The International Rice Research Institute(IRRI) based here now holds 115, 000 varieties of one of the world’s most important grains — rice stored in a fire-proof, quake-proof, and typhoon-proof gene bank, officials on Tuesday said.
”We’ve now genes stored which could potentially help us increase the yields of rice, improve pest tolerance and disease resistance, and help us address the effects of climate change,” said Fiona Hay, geneticist of IRRI.
Hay said the rice varieties are grown at IRRI’s sprawling complex at the university town of Los Banos, two hours drive south of Manila, so that they can be provided for free to farmers or governments around the world.
She said that botanists grow strange grasses that bear tiny seeds which are promptly flown to a doomsday vault under Norway’s Arctic permafrost, adding, the Norway deliveries are just the newest facet of a decades-old effort by more than 100 countries to save the world’s many varieties of rice which might otherwise be lost.
Hay, however, said that rice varieties were constantly being lost forever, despite the preservation efforts of IRRI, a non-profit organization funded by governments, multilateral banks and philanthropists.
These losses are under a global spotlight this week as delegates from more than 190 countries meet at a United Nations (UN) summit in Nagoya, Japan, to map out a strategy to stop the world’s rapid loss of biodiversity in all plants and animals.
According to Hay, a rice variety can easily vanish due to pests, disease, drought or other natural disasters like a cyclone, or if for some reasons farmers simply stop planting it. Not just urbanization, but even farming can push wild rice varieties into extinction, he added.
And while some countries run their own gene banks, they are not always successful in preserving seeds. In the tropics, high humidity causes rice seeds to spoil after several years, Hay said.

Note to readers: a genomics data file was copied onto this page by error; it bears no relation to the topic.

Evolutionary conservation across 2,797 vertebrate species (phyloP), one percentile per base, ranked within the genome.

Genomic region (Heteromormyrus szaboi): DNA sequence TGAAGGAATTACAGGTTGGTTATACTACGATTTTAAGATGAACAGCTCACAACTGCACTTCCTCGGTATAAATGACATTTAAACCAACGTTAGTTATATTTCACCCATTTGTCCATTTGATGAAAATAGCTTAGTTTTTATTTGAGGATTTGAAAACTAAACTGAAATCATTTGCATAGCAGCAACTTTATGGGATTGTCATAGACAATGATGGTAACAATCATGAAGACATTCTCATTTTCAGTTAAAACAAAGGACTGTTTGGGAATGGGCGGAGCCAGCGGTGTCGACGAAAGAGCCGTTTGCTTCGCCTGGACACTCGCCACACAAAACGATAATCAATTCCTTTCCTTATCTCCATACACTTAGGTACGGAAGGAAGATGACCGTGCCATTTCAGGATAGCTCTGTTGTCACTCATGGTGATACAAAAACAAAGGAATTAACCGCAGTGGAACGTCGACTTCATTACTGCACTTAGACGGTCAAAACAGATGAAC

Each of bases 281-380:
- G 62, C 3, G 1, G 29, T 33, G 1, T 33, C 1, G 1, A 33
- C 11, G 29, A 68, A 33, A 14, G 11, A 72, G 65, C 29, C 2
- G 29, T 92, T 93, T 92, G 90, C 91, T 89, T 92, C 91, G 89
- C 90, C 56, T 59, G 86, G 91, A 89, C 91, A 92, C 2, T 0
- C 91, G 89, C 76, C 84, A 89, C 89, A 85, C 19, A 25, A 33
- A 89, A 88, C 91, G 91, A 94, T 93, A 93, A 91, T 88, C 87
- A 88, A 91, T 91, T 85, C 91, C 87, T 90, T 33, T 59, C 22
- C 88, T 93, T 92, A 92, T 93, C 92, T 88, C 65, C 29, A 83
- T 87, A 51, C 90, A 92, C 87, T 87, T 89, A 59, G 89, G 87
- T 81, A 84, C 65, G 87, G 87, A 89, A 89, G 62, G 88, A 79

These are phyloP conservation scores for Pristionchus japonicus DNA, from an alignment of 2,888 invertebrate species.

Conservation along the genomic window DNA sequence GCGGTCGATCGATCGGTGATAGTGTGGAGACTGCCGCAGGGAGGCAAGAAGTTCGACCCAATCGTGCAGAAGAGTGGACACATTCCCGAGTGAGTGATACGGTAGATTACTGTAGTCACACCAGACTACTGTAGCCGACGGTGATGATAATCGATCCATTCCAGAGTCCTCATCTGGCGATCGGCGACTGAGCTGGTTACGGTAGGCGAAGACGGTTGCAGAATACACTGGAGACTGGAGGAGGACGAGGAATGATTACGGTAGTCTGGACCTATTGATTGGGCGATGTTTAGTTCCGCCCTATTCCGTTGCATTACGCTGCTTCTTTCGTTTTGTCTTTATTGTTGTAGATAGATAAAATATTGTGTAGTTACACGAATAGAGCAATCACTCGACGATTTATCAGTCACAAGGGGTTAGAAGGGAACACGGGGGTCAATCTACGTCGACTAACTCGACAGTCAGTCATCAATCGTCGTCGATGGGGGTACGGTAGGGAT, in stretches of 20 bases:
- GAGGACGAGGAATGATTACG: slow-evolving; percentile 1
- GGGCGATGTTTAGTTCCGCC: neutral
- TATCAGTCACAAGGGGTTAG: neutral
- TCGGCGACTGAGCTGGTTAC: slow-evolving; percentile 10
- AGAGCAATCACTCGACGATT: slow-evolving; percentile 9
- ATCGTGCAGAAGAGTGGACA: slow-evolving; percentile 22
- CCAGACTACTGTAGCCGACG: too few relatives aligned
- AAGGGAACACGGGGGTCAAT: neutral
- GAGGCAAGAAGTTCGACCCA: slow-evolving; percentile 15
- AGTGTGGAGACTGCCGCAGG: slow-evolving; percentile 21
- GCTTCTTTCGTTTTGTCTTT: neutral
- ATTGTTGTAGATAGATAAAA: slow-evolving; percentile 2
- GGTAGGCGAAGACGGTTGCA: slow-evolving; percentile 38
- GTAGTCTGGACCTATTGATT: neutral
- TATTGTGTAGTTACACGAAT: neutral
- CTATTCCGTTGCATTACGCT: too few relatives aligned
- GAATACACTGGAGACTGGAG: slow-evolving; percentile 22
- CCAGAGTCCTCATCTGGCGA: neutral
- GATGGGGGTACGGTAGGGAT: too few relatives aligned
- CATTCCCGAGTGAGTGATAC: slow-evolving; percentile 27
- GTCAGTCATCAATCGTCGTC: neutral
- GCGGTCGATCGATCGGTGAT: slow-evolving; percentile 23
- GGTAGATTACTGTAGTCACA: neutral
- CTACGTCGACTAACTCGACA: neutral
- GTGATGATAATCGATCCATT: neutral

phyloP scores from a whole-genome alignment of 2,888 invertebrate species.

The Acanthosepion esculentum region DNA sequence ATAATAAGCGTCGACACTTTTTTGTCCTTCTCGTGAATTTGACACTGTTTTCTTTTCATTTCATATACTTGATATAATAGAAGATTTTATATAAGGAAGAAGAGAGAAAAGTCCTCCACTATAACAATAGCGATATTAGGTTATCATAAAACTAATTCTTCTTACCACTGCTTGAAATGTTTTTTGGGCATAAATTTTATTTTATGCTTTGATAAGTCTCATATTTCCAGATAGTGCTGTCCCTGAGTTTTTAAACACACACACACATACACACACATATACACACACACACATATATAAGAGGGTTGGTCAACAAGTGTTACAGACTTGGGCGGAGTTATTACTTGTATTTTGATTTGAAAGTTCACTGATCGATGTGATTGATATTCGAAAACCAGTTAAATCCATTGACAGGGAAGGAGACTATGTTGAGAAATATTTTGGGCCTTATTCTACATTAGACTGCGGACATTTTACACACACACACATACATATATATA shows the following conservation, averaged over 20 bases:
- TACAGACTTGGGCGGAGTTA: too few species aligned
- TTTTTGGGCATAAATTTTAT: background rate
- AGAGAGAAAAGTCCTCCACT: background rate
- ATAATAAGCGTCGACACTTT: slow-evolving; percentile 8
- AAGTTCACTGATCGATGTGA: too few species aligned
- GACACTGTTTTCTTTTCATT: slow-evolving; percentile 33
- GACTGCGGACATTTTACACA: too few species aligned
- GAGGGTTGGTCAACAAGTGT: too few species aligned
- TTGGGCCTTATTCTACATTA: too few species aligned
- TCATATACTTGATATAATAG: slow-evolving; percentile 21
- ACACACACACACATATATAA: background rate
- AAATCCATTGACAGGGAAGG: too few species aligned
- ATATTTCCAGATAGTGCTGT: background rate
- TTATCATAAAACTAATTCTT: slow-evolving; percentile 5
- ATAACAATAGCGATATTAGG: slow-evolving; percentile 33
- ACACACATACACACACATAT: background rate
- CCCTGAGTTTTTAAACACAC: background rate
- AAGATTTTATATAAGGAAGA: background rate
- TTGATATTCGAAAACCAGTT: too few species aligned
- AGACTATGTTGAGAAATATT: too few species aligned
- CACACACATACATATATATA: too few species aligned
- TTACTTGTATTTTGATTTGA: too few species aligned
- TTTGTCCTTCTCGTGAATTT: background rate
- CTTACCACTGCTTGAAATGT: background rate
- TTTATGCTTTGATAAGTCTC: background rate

At the IRRI gene bank in Los Banos, seeds are stored in dry and cool conditions and can remain usable for up to 40 years, he said, pointing out that the Institute keeps its base collection in tiny, sealed, bar-coded aluminum cans in a room kept at a temperature well below freezing.
They include a Malaysian variety that was collected soon after the gene bank opened in 1962, some reed-like Latin American ones that grow taller than a man, and Indian varieties that look more like crawling weeds, Hay said.
Duplicates in small foil sachets of about 400 seeds each are stored in a separate vault kept at two degrees Celsius (35.6 Fahrenheit) and low humidity for passing on to those who need them for farming or research, he said.
Given the importance of the collection, extra insurance is always desirable — hence the rice gene bank being duplicated in Svalbard, Norway, Hay said on a tour last week of the Philippine facility.
Since the Svalbard seed vault opened in February 2008, IRRI has reproduced 70,000 of its own grains and sent them in tiny freeze-dried aluminum cans to northern Norway, in a series of flights that take four days.
One final delivery of about 40,000 varieties is due to be flown out from the Ninoy Aquino International Airport (NAIA) this week to complete the project, Hay said.
He said the seeds include those no longer grown by farmers, plus 4,000-odd weeds with genes harnessed by scientists to make the rice plant more aromatic and more resistant to pests and disease, and tolerant of drought and saltwater.
Once completed, the Norway facility will act as a further backup to a US Department of Agriculture vault in Colorado that already holds duplicates of IRRI’s seeds.
IRRI, he said, has in particular helped Cambodia’s farmers to recover from the ravages of war.
The Khmer Rouge regime killed millions of people — many through starvation — and forced farmers to grow only certain rice varieties in the 1970s.
Flora de Guzman, senior research manager of the gene bank, said she had once processed a request by Cambodia to send back seeds for about 500 of their native rice varieties.